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Jonathan Power: The Big Hunt for Bin Laden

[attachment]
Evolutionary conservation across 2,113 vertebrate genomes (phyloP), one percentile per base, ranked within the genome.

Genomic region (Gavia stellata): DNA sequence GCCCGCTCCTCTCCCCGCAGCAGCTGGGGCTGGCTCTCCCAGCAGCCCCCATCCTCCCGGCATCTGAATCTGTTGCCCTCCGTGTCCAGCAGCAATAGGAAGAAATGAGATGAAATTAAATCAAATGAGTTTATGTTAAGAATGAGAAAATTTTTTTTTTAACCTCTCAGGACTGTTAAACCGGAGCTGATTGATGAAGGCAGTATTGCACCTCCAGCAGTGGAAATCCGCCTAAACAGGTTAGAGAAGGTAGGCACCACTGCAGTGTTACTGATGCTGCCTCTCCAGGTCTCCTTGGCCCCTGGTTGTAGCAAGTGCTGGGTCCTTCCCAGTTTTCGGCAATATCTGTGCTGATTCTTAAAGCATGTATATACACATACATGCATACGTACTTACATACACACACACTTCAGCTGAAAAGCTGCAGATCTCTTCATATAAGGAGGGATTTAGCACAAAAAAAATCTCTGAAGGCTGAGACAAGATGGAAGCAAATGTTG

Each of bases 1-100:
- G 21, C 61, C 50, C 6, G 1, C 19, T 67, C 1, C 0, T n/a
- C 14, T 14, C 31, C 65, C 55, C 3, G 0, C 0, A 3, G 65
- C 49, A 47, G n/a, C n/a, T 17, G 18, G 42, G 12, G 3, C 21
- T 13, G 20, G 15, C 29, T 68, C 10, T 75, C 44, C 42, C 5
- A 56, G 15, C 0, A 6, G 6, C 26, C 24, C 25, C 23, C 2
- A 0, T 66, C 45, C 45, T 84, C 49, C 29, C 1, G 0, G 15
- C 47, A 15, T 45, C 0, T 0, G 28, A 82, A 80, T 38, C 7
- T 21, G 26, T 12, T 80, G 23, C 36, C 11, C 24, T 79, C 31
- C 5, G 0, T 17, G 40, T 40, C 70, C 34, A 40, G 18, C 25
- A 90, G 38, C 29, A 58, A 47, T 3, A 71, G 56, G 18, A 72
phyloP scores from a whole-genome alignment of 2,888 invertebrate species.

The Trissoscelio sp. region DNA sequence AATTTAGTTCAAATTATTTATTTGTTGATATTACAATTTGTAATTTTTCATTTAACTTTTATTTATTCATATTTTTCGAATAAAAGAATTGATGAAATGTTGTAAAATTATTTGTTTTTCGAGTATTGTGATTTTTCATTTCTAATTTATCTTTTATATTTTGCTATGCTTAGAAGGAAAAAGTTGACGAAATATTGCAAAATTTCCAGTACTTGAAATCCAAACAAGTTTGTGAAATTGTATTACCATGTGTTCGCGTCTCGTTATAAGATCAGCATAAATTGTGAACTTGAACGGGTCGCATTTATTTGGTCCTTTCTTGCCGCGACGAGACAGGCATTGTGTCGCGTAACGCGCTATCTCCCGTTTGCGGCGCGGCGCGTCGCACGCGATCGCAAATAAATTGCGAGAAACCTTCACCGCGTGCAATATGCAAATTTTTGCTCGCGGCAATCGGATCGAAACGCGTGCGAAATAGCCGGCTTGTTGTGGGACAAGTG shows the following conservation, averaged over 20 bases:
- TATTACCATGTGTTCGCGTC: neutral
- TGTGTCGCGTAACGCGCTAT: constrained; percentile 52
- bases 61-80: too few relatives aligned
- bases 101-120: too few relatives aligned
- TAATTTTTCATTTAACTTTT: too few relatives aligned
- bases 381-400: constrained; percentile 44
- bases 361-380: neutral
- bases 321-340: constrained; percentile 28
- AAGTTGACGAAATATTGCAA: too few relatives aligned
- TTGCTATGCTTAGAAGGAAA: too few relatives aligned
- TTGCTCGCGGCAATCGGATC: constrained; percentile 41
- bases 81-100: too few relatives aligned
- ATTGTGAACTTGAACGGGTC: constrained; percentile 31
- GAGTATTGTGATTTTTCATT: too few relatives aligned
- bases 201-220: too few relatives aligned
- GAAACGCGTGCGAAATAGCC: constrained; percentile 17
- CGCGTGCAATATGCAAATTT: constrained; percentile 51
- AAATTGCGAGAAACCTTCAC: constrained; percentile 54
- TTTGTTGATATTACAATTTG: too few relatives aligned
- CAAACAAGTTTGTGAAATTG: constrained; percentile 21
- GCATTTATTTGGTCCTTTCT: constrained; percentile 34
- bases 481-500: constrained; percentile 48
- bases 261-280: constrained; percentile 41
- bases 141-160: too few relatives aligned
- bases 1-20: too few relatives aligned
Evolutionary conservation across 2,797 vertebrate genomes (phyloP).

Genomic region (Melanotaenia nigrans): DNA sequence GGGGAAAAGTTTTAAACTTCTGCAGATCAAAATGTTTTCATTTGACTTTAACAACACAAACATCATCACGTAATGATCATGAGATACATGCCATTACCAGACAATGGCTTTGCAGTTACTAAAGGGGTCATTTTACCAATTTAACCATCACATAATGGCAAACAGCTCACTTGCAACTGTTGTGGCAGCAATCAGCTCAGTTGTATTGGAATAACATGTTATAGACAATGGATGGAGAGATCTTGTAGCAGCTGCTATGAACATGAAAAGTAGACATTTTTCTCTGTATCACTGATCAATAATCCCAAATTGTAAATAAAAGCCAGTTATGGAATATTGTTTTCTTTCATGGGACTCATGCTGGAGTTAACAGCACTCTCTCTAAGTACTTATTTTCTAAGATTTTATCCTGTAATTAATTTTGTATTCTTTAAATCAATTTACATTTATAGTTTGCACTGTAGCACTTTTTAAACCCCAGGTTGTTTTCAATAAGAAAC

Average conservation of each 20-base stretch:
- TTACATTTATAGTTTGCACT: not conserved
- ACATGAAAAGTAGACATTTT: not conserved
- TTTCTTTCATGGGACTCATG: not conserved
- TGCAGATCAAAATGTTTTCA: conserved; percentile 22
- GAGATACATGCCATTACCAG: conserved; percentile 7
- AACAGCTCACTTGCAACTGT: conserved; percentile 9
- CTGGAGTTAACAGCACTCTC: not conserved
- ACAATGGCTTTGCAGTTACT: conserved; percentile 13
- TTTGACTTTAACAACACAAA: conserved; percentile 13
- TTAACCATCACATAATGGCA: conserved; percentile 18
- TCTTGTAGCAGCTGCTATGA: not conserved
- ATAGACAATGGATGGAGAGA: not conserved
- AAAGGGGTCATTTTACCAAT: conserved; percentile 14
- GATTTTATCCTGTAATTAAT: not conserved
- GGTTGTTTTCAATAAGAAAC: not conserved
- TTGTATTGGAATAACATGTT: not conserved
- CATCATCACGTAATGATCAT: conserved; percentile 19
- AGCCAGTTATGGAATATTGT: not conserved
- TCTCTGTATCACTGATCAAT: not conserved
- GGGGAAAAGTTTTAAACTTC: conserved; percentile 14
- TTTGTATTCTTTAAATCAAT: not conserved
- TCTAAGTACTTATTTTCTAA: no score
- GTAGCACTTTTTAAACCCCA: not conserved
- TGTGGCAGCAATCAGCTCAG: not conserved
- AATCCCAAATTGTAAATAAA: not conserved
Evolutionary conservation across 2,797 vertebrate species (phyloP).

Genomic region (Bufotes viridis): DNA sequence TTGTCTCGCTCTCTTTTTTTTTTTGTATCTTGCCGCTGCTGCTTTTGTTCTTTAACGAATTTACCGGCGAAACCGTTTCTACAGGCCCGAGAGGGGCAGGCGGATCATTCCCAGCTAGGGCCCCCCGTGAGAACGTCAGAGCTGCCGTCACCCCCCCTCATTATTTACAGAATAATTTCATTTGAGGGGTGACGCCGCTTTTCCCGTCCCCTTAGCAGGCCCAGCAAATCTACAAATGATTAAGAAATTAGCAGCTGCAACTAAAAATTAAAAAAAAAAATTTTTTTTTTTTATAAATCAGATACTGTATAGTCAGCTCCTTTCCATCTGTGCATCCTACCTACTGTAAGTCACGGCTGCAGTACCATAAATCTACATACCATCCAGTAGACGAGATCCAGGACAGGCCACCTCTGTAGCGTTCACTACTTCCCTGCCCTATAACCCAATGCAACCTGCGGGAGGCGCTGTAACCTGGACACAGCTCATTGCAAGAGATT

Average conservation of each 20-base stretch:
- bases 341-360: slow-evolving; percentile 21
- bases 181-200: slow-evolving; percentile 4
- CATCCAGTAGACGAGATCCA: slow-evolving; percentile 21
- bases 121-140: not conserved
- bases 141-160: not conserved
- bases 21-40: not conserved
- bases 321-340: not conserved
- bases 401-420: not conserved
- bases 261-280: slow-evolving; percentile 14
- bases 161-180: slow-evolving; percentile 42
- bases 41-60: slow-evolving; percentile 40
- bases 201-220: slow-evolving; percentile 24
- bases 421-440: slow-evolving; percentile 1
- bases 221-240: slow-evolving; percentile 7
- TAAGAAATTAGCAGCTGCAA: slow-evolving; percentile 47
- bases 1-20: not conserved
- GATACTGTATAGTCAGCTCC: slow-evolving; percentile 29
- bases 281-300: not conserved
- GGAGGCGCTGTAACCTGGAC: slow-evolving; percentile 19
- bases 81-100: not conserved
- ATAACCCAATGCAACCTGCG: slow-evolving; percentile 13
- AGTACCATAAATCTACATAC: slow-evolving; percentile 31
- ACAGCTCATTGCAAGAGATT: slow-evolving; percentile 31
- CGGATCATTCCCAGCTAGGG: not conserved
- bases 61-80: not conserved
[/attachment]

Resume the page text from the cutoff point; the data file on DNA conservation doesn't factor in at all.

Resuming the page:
Last week, Scotland Yard (alas, working without their chief sleuth, the late Sherlock Holmes) uncovered a major bomb plot. Those arrested were all Pakistanis. However, unlike the current U.S. policy, they chose to arrest the suspects, after months of carefully tracking their movements (notwithstanding Bob Quick, Britain’s senior counterterrorism expert, whose comical slip-up required the accelerating of planned raids and resulted in his resignation), not bomb them from 30,000 feet. Likewise, when four years ago bombers blew up trains entering Madrid's central station, the Spanish police laboriously ran them down, eventually cornering a number of the ringleaders in a safehouse. That time, the perpetrators were mainly Algerians and Moroccans. Those arrested, and later convicted and imprisoned, had no formal links with Al Qaeda. In fact, their ties were non existent, a government-appointed commission later found. Doubtless, however, it was the example of Al Qaeda that prompted their horrific attacks. The Spanish, on their manhunt, did not choose to bomb them, or even blast them out of their hideaways. (Seven suspects did, however, blow themselves up when they found themselves surrounded by Spanish authorities.) But the investigation took careful police work, backed by the latest in forensic and technological tools. Couldn't the Americans and NATO have done the same at the onset of their intervention in Afghanistan? Certainly, investigating domestic terrorism isn’t the same as stamping it out in a hostile and foreign land, but allied forces could have found informers and probably help from the rank and file of locals who wanted to have nothing to do with those who blew up New York's World Trade Center. Even many in the ranks of the Taliban may have been privately uneasy by the Al Qaeda attack. Moreover, Osama bin Laden was a distant, shadowy figure for most of them. Instead, we had a blanket armed invasion. The UN has reported that, in 2008, the number of civilian casualties rose by 40 percent. Surely there is a better way of finding bin Laden. Western forces are not there to reform Islam, to liberate women, or to install democracy. Afghan society must choose for itself whether or not it wants to pursue these lofty goals.

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